• “Inconsistent, non-existent and/or inadequate restrictions or caps on the accrual and cashing-in of unused accumulated sick, vacation and other leave at retirement, a phenomenon that enables select local government employees to collect, in addition to generous pensions, lump-sum payouts sometimes ranging well into the six figures and in amounts larger than the equivalent of a full year’s salary.”
  • “Provisions that enable local public employees to collect cash for unused leave annually while employed, thus effectively circumventing any caps that may exist locally on the redemption of accrued leave at retirement.”
  • “Costly allocation of various forms of so-called ‘terminal leave,’ including arrangements that allow local public employees to stay on the public payroll, using up accrued sick time and other leave at full salary and benefits, occupying a position without showing up for work – in some case for up to a year – prior to retirement.”

The Executive Summary noted the following abuses of public trust:

Camden.  One of the poorest cities in the entire nation, never mind New Jersey, Camden, right across the Delaware River from Philadelphia, knows how to treat its employees well.  Between 2004 and 2008, 20 city workers received combined cash benefit payouts of more than $2.3 million, or about $115,000 per worker, when they left their jobs.

Rockaway Township (Morris County).  Five employees during 2005-08 received a combined $780,000 in payments – more than $155,000 apiece – for cashing out their unused holidays and other accumulated time.

Harrison (Hudson County).  A small commuter municipality across the river from New York City, the Town of Harrison was unusually generous to 23 public employees who had retired during the previous six years.  The workers collected $1.8 million in combined payouts for unused sick and vacation leave – the equivalent of more than half of the average annual town tax bill.

Examples from other sources include the following:  a contract clause negotiated by police unions in a number of New Jersey municipalities enabling members to collect $25,000 or more a year via “extra duty” pay at construction and utility repair sites, regardless of whether they had performed work; $30 million annually in New Jersey Turnpike Authority costs attributable to mandatory union featherbedding clauses; and, in a not at all atypical case cited by Governor Christie himself, a 49-year-old retiree who had paid $124,000 toward his pension and health care plans, and by law, must receive $3.8 million in retirement payouts.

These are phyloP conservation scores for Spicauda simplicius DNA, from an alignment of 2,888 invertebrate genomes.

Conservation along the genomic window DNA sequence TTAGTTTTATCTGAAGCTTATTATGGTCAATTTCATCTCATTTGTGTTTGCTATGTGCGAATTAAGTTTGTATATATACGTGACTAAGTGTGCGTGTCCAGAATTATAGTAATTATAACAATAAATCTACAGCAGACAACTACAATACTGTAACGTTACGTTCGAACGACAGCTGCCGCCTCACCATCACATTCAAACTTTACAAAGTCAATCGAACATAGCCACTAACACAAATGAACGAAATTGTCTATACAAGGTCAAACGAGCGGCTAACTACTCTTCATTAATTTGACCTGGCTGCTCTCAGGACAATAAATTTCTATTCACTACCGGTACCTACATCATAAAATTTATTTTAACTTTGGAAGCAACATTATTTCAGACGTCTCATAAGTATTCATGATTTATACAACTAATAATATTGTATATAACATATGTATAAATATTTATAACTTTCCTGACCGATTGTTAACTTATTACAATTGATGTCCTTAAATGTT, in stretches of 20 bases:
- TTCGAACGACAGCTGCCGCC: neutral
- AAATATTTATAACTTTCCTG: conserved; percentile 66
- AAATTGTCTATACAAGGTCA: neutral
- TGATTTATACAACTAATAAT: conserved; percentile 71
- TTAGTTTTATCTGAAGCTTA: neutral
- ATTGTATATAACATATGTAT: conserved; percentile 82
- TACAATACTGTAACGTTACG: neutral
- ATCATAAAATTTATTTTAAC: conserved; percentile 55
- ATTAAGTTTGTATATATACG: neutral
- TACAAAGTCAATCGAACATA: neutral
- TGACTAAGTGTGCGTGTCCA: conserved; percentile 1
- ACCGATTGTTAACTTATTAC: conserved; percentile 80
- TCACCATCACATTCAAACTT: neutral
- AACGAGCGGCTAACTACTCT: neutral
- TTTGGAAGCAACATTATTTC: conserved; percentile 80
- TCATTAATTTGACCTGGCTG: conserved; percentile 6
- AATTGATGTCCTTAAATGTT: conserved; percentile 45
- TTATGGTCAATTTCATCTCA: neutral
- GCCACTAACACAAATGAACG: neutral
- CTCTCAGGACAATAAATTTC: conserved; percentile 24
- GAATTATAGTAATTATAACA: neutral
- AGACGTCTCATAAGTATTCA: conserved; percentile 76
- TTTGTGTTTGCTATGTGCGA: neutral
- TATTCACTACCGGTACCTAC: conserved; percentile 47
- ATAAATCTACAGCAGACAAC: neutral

This situation was many years in the making.  And a series of administrations in both parties usually preferred passivity to confrontation.  One governor, Chris Christie’s immediate predecessor, Jon Corzine, actually was an advocate for the unions.  A former executive at Goldman Sachs, Corzine wasn’t bashful about where he stood.  At a 2009 rally in Trenton, the state capital, he declared before the assembled public employees:  “We will fight for a fair contract.”  The scene was surreal.  Here was a sitting governor, whose job it is to negotiate on behalf of his state, inspiring his opponents to demand more at the bargaining table. 

Aside from his political leanings, Governor Corzine may have had an ulterior motive for such behavior.  As Union Corruption Update noted on two occasions (here and here), Corzine had a very real conflict of interest.  During April 2002-August 2004, while as a U.S. senator from New Jersey, he lived with Carla Katz, leader of Communications Workers of America (CWA) Local 1034, which represents close to 10,000 state employees, plus thousands more private-sector employees.  In 2005, the romance over, Corzine was running for governor.  Unfortunately, for him, a number of media outlets revealed that he had loaned Katz $470,000 a few years earlier through a company he controlled in order for her to buy her home from her estranged husband.  After their breakup, Corzine converted the loan to a gift.  Katz, meanwhile, had her own ethical problems.  An internal review by the CWA national board concluded that Katz had extensively misappropriated union funds.  This led to her dismissal.  Corzine had to fight in court to prevent the divulging of his e-mail exchanges with Katz during contract negotiations.  He prevailed, but his credibility was damaged to the point of being vulnerable to political challenge.                      

And a challenge came in 2009, courtesy of Republican Chris Christie, who had served as U.S. Attorney under George W. Bush.  Christie campaigned for getting pension, health plan and other costs under control.